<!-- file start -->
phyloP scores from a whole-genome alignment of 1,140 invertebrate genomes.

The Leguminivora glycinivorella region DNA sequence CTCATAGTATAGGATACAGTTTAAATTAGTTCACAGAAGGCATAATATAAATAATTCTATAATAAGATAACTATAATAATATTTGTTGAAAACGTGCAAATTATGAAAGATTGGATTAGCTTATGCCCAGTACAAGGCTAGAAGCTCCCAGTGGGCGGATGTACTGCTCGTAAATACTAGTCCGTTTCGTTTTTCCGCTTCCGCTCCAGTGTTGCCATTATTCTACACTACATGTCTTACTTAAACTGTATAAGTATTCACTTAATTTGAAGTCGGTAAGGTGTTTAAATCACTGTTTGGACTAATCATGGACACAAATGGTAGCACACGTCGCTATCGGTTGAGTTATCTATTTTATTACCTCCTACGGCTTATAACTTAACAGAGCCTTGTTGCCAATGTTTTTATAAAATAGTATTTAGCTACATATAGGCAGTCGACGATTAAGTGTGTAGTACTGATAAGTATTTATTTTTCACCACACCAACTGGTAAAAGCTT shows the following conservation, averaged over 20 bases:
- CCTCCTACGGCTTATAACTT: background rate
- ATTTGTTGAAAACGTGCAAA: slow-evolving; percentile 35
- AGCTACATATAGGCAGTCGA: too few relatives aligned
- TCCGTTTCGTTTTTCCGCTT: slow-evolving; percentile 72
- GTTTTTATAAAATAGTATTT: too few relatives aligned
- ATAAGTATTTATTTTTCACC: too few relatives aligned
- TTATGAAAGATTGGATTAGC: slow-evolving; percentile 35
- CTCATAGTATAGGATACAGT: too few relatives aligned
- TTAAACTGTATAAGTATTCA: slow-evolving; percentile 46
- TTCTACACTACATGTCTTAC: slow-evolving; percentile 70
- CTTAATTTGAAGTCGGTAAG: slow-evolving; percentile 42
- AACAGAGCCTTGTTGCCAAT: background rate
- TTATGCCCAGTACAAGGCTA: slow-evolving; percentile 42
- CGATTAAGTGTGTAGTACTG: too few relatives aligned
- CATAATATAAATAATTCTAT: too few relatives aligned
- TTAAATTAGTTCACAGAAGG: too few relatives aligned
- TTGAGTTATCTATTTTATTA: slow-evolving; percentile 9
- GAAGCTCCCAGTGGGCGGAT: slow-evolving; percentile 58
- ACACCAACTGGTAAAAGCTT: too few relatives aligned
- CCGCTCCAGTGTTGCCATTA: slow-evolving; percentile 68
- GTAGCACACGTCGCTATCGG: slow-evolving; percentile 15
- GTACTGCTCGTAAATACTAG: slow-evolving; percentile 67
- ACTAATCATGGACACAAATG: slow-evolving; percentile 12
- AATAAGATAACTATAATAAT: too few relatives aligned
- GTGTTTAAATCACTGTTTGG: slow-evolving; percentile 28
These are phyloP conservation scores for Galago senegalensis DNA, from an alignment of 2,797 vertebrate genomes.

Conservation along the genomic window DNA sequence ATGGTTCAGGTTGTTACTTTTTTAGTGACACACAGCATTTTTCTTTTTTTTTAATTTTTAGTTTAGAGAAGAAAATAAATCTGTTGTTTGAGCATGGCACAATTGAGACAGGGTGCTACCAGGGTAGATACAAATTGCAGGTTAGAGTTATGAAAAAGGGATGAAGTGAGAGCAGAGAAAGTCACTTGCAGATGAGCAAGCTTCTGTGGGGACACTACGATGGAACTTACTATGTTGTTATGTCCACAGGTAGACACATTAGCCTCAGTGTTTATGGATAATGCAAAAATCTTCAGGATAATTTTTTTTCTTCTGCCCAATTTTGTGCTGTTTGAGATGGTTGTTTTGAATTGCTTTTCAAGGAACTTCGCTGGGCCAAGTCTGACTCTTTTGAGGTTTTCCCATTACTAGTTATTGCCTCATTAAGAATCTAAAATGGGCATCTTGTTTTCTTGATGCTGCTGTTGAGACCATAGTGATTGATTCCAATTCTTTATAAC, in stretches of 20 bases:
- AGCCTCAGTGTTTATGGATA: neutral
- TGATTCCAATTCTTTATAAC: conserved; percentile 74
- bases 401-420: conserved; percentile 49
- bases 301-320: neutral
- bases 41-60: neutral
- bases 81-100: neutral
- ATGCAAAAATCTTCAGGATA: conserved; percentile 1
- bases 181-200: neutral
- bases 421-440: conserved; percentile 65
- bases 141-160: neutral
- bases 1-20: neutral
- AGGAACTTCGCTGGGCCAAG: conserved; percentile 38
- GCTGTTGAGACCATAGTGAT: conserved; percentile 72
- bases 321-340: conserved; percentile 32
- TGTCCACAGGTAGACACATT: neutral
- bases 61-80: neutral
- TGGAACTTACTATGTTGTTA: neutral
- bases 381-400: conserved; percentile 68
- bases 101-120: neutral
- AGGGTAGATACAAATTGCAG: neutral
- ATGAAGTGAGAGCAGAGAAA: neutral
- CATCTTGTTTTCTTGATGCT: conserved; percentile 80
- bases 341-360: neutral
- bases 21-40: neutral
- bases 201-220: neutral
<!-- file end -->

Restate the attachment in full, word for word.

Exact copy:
phyloP scores from a whole-genome alignment of 1,140 invertebrate genomes.

The Leguminivora glycinivorella region DNA sequence CTCATAGTATAGGATACAGTTTAAATTAGTTCACAGAAGGCATAATATAAATAATTCTATAATAAGATAACTATAATAATATTTGTTGAAAACGTGCAAATTATGAAAGATTGGATTAGCTTATGCCCAGTACAAGGCTAGAAGCTCCCAGTGGGCGGATGTACTGCTCGTAAATACTAGTCCGTTTCGTTTTTCCGCTTCCGCTCCAGTGTTGCCATTATTCTACACTACATGTCTTACTTAAACTGTATAAGTATTCACTTAATTTGAAGTCGGTAAGGTGTTTAAATCACTGTTTGGACTAATCATGGACACAAATGGTAGCACACGTCGCTATCGGTTGAGTTATCTATTTTATTACCTCCTACGGCTTATAACTTAACAGAGCCTTGTTGCCAATGTTTTTATAAAATAGTATTTAGCTACATATAGGCAGTCGACGATTAAGTGTGTAGTACTGATAAGTATTTATTTTTCACCACACCAACTGGTAAAAGCTT shows the following conservation, averaged over 20 bases:
- CCTCCTACGGCTTATAACTT: background rate
- ATTTGTTGAAAACGTGCAAA: slow-evolving; percentile 35
- AGCTACATATAGGCAGTCGA: too few relatives aligned
- TCCGTTTCGTTTTTCCGCTT: slow-evolving; percentile 72
- GTTTTTATAAAATAGTATTT: too few relatives aligned
- ATAAGTATTTATTTTTCACC: too few relatives aligned
- TTATGAAAGATTGGATTAGC: slow-evolving; percentile 35
- CTCATAGTATAGGATACAGT: too few relatives aligned
- TTAAACTGTATAAGTATTCA: slow-evolving; percentile 46
- TTCTACACTACATGTCTTAC: slow-evolving; percentile 70
- CTTAATTTGAAGTCGGTAAG: slow-evolving; percentile 42
- AACAGAGCCTTGTTGCCAAT: background rate
- TTATGCCCAGTACAAGGCTA: slow-evolving; percentile 42
- CGATTAAGTGTGTAGTACTG: too few relatives aligned
- CATAATATAAATAATTCTAT: too few relatives aligned
- TTAAATTAGTTCACAGAAGG: too few relatives aligned
- TTGAGTTATCTATTTTATTA: slow-evolving; percentile 9
- GAAGCTCCCAGTGGGCGGAT: slow-evolving; percentile 58
- ACACCAACTGGTAAAAGCTT: too few relatives aligned
- CCGCTCCAGTGTTGCCATTA: slow-evolving; percentile 68
- GTAGCACACGTCGCTATCGG: slow-evolving; percentile 15
- GTACTGCTCGTAAATACTAG: slow-evolving; percentile 67
- ACTAATCATGGACACAAATG: slow-evolving; percentile 12
- AATAAGATAACTATAATAAT: too few relatives aligned
- GTGTTTAAATCACTGTTTGG: slow-evolving; percentile 28
These are phyloP conservation scores for Galago senegalensis DNA, from an alignment of 2,797 vertebrate genomes.

Conservation along the genomic window DNA sequence ATGGTTCAGGTTGTTACTTTTTTAGTGACACACAGCATTTTTCTTTTTTTTTAATTTTTAGTTTAGAGAAGAAAATAAATCTGTTGTTTGAGCATGGCACAATTGAGACAGGGTGCTACCAGGGTAGATACAAATTGCAGGTTAGAGTTATGAAAAAGGGATGAAGTGAGAGCAGAGAAAGTCACTTGCAGATGAGCAAGCTTCTGTGGGGACACTACGATGGAACTTACTATGTTGTTATGTCCACAGGTAGACACATTAGCCTCAGTGTTTATGGATAATGCAAAAATCTTCAGGATAATTTTTTTTCTTCTGCCCAATTTTGTGCTGTTTGAGATGGTTGTTTTGAATTGCTTTTCAAGGAACTTCGCTGGGCCAAGTCTGACTCTTTTGAGGTTTTCCCATTACTAGTTATTGCCTCATTAAGAATCTAAAATGGGCATCTTGTTTTCTTGATGCTGCTGTTGAGACCATAGTGATTGATTCCAATTCTTTATAAC, in stretches of 20 bases:
- AGCCTCAGTGTTTATGGATA: neutral
- TGATTCCAATTCTTTATAAC: conserved; percentile 74
- bases 401-420: conserved; percentile 49
- bases 301-320: neutral
- bases 41-60: neutral
- bases 81-100: neutral
- ATGCAAAAATCTTCAGGATA: conserved; percentile 1
- bases 181-200: neutral
- bases 421-440: conserved; percentile 65
- bases 141-160: neutral
- bases 1-20: neutral
- AGGAACTTCGCTGGGCCAAG: conserved; percentile 38
- GCTGTTGAGACCATAGTGAT: conserved; percentile 72
- bases 321-340: conserved; percentile 32
- TGTCCACAGGTAGACACATT: neutral
- bases 61-80: neutral
- TGGAACTTACTATGTTGTTA: neutral
- bases 381-400: conserved; percentile 68
- bases 101-120: neutral
- AGGGTAGATACAAATTGCAG: neutral
- ATGAAGTGAGAGCAGAGAAA: neutral
- CATCTTGTTTTCTTGATGCT: conserved; percentile 80
- bases 341-360: neutral
- bases 21-40: neutral
- bases 201-220: neutral